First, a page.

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    Sentencing of Blackwater guards sends the right message

    Nisour Square, the site of a deadly shootout by Blackwater private security contractors in 2007 in Baghdad.
    Karim Kadim/Associated Press
    Nisour Square, the site of a deadly shootout by Blackwater private security contractors in 2007 in Baghdad.

    THE EVIDENT overreliance on private companies by the US military for security, intelligence, and logistical support is one of the dark legacies of the Iraq war — and has raised important questions about the accountability of contractors hired to help US forces in combat zones. That concern was thrown into stark relief on Sept. 16, 2007, when employees of the private security firm Blackwater murdered 14 Iraqi civilians and wounded 18. But the sentencing on Monday of four former Blackwater guards convicted of the killings sent a clear message — that America doesn’t protect war criminals, even when the criminals in question are Americans.

    That day, a convoy of Blackwater guards armed with assault rifles and explosive weapons opened fire on unarmed Iraqi civilians in Nisour Square, a busy thoroughfare in the heart of Baghdad. The killings represented one of the low points of the Iraq war, and, along with the abuses at Abu Ghraib prison and the killing of civilians by United States Marines in the town of Haditha, severely strained relations with Iraq. The Nisour Square massacre was especially troubling to Iraqis because it seemed to prove one of their worst suspicions — that Blackwater could operate in their country with total impunity and disregard for the law.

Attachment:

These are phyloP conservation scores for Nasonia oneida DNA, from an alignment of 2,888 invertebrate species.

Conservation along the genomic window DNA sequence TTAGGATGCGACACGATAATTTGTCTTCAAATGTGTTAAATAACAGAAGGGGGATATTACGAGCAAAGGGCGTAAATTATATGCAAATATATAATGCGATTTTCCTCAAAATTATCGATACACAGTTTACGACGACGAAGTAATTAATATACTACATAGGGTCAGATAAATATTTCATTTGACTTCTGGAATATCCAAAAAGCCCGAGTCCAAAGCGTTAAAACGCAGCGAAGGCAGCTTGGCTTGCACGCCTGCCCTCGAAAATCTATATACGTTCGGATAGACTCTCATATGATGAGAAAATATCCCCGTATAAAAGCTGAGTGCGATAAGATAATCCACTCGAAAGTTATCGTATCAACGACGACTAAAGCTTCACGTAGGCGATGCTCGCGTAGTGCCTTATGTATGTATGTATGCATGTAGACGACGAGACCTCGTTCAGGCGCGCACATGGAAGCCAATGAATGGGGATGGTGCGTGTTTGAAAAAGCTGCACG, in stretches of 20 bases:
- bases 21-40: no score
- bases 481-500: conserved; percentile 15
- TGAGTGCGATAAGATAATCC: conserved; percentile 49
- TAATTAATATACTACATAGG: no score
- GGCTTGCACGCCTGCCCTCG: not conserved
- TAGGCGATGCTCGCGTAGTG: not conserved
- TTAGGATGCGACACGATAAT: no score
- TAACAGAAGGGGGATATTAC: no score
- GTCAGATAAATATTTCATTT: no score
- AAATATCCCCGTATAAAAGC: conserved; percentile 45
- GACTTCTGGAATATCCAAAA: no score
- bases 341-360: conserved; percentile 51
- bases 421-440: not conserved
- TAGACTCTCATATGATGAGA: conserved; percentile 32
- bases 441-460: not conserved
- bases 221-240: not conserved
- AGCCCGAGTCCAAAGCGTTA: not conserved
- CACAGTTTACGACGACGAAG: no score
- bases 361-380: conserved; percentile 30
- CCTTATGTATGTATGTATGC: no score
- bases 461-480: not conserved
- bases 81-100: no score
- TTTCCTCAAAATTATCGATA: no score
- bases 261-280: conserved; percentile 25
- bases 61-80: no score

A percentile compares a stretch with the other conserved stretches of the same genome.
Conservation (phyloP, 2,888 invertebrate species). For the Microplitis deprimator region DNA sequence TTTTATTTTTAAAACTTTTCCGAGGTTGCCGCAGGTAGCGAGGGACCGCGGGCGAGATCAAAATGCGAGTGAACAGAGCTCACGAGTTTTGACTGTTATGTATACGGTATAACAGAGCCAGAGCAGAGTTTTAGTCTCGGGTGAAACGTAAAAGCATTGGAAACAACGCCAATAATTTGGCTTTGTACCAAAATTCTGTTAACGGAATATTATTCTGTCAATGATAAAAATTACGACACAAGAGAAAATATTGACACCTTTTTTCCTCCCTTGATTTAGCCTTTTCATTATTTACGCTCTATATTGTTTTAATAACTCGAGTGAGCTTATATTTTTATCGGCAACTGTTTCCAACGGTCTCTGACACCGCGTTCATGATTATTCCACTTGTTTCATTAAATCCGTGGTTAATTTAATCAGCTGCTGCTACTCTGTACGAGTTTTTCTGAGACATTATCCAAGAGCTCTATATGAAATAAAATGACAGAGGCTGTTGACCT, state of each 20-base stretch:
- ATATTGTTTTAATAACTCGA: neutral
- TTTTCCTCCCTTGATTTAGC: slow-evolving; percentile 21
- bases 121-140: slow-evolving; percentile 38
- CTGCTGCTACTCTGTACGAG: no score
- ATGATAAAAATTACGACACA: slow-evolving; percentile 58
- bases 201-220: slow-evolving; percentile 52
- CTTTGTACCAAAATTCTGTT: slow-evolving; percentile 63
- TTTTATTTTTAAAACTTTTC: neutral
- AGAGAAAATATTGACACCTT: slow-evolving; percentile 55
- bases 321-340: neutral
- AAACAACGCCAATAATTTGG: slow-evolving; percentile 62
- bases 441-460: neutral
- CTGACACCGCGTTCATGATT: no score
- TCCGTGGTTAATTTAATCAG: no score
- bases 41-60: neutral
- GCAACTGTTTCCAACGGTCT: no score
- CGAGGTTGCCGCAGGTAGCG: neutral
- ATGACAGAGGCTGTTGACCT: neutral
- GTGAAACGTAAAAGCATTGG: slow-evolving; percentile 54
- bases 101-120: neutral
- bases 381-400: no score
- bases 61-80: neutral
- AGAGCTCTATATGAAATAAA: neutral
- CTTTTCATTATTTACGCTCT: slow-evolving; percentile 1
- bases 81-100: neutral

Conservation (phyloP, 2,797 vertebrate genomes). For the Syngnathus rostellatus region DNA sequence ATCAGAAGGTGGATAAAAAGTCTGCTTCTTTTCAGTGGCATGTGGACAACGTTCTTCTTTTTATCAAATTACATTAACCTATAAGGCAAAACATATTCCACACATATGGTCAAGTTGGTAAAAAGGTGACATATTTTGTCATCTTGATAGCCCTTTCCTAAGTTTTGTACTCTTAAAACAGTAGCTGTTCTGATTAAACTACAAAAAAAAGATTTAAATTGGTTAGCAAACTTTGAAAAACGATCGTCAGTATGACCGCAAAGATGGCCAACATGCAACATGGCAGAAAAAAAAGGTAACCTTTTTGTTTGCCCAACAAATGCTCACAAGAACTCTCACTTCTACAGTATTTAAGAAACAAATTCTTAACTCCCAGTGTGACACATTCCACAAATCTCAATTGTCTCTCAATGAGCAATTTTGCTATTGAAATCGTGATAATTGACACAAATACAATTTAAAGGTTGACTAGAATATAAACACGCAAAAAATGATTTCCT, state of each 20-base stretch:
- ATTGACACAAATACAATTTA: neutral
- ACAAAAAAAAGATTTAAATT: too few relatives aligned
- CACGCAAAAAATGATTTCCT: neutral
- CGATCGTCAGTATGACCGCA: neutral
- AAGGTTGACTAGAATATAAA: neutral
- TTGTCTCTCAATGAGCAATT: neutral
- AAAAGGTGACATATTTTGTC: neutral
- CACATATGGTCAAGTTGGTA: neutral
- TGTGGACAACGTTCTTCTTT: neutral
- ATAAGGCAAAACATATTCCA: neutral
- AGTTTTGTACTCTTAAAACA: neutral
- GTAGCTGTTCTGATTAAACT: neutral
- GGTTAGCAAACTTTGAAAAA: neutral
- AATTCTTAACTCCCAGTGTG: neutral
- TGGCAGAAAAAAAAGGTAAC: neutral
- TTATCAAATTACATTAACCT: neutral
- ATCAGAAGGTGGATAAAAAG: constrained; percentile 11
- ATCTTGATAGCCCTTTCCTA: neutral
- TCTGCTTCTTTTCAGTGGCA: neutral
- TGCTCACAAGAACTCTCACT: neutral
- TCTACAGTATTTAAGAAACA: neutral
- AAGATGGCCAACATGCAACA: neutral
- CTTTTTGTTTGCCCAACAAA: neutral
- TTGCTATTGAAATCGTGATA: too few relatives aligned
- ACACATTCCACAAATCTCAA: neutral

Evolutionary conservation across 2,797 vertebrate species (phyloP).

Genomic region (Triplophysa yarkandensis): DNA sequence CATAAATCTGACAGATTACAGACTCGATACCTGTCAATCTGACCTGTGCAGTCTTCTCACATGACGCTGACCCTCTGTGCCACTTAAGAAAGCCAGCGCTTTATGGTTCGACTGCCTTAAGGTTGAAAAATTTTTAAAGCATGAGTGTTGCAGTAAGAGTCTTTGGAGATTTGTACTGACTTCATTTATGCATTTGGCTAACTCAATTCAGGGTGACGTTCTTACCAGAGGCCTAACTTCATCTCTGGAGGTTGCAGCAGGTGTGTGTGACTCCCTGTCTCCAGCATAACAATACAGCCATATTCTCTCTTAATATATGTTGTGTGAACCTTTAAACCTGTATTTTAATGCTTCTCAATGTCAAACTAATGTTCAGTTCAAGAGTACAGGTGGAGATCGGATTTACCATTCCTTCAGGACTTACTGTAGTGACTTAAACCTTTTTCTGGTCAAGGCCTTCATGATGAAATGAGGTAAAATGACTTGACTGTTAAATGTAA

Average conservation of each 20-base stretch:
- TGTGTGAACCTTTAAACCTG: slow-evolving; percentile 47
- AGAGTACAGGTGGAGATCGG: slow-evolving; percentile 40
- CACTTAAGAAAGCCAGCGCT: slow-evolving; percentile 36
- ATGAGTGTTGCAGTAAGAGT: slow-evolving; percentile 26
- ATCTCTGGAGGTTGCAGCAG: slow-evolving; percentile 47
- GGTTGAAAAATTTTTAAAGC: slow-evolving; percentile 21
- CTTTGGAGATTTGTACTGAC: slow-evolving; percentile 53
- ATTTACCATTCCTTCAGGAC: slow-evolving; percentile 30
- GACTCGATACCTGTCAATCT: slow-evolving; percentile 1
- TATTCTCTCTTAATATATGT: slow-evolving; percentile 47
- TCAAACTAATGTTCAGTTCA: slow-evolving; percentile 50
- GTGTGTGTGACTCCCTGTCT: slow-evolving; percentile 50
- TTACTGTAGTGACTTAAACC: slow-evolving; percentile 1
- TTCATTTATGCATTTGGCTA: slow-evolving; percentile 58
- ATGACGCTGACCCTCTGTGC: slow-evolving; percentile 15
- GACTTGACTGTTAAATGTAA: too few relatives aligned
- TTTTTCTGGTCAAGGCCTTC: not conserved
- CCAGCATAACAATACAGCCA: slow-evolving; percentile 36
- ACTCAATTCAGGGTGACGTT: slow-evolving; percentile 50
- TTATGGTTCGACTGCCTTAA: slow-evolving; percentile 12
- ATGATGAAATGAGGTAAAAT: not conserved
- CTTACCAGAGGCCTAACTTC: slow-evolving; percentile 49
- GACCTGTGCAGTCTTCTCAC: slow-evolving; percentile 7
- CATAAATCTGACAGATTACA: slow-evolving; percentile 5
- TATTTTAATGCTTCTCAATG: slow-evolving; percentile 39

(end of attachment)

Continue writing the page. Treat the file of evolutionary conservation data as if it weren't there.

The Iraqi government was skeptical when Washington decided to try the Blackwater guards in America. The lengthy investigation and trial process, which became bogged down in internal Justice Department politics, didn’t do much to instill confidence in the system. But the conviction of the four guards — Paul Slough, Dustin Heard, Evan Liberty, and Nicholas Slatten — last October, and the sentences handed down this week, sent a strong message that the Iraqis could trust the American justice system. Slatten, a former army sniper who fired the first shot, was sentenced to life in prison. The other three were sentenced to 30 years in jail.

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    The case raises important legal questions, such as whether contractors hired by the government can be tried under US criminal law while serving overseas. (The four men were acting as security guards for the State Department at the time of the shooting.) Their convictions will probably be appealed for that reason. But the sentences should signal to both the US military and the private companies it hires that those serving the United States must hold themselves to a high standard — and that regardless of where they are, they are not above the law.